Haze near Mexico City photographed from the NSF/NCAR C-130 aircraft in spring, 2006.
Click on image for full size
Image Courtesy of Peter DeCarlo

Aerosols in the Atmosphere: From Mexico to Japan, Finland to Switzerland, the Same Everywhere
News story originally written on December 10, 2009

It's no secret that the emissions leaving a car tailpipe or factory smokestack affect climate and air quality.

Until now, scientists have struggled to know where the organic molecules from these emissions go, and what happens to them once they leave their source. Climate and air quality models therefore have been incomplete or less than accurate.

Now a collaborative effort of more than 60 scientists, led by Jose-Luis Jimenez of the University of Colorado, has found common ground in the jumble of aerosols floating through the skies. They report their results in this week's issue of the journal Science.

Through a series of field observations and lab experiments all over the world, the researchers found that organic matter ultimately tends to evolve toward a similar end, regardless of the source or where it occurs in the atmosphere.

"What surprised us is how similar the organic matter looked as we went from the heart of Mexico City to an island in Japan, from a forest in Finland to a mountain in the Swiss Alps," says Jimenez.

The scientists present a solution that will improve the speed and accuracy of prediction models used to understand howaerosols affect climate and human health.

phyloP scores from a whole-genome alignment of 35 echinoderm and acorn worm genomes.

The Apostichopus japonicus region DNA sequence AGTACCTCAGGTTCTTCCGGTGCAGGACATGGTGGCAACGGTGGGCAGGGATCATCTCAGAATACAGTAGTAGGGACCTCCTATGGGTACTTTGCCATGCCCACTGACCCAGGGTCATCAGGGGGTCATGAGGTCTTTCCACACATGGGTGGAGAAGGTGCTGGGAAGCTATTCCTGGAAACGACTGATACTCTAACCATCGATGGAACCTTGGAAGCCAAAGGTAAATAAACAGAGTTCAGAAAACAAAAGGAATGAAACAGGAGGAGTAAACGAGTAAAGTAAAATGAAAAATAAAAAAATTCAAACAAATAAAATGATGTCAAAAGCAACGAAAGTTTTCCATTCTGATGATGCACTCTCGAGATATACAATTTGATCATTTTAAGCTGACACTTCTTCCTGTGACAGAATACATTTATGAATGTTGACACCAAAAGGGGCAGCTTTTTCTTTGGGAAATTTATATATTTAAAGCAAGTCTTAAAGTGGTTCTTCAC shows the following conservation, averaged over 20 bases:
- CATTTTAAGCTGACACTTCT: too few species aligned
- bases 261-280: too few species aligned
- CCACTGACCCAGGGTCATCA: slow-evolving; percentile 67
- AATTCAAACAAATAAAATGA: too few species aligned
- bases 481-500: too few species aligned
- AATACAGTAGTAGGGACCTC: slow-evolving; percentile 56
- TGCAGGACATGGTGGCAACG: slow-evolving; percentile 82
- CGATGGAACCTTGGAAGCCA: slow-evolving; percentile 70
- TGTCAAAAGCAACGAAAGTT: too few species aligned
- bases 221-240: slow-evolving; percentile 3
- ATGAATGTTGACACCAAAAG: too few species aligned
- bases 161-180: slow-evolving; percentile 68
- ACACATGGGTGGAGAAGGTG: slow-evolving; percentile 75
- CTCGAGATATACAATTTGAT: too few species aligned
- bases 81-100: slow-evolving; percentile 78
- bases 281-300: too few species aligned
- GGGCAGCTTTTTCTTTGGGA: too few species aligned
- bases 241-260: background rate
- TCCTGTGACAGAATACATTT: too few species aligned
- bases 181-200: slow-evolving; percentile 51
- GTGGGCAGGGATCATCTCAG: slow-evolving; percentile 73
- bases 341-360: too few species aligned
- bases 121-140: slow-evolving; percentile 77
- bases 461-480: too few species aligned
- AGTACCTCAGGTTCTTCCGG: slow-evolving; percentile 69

"These scientistshave come up with a way to describe changes inaerosols in the atmosphere in a systematic way," says Anne-Marie Schmoltner of the National Science Foundation (NSF)'s Division of Atmospheric and Geospace Sciences, which funded the research. "This work moves us another steptoward understanding the role of aerosols in climate."

Organic compounds coat airborne particles like a lacquer of spray paint, and make up as much as 90 percent of all fine particle mass in the atmosphere.

These particles influence cloud formation and therefore rainfall. They also affect human health and can lead to illnesses like asthma, heart disease and lung cancer.

But so far only about 10 to 30 percent of the thousands of individual compounds have been identified. Past research has focused on following specific molecules with the idea that these compounds remain relatively static once they enter the atmosphere.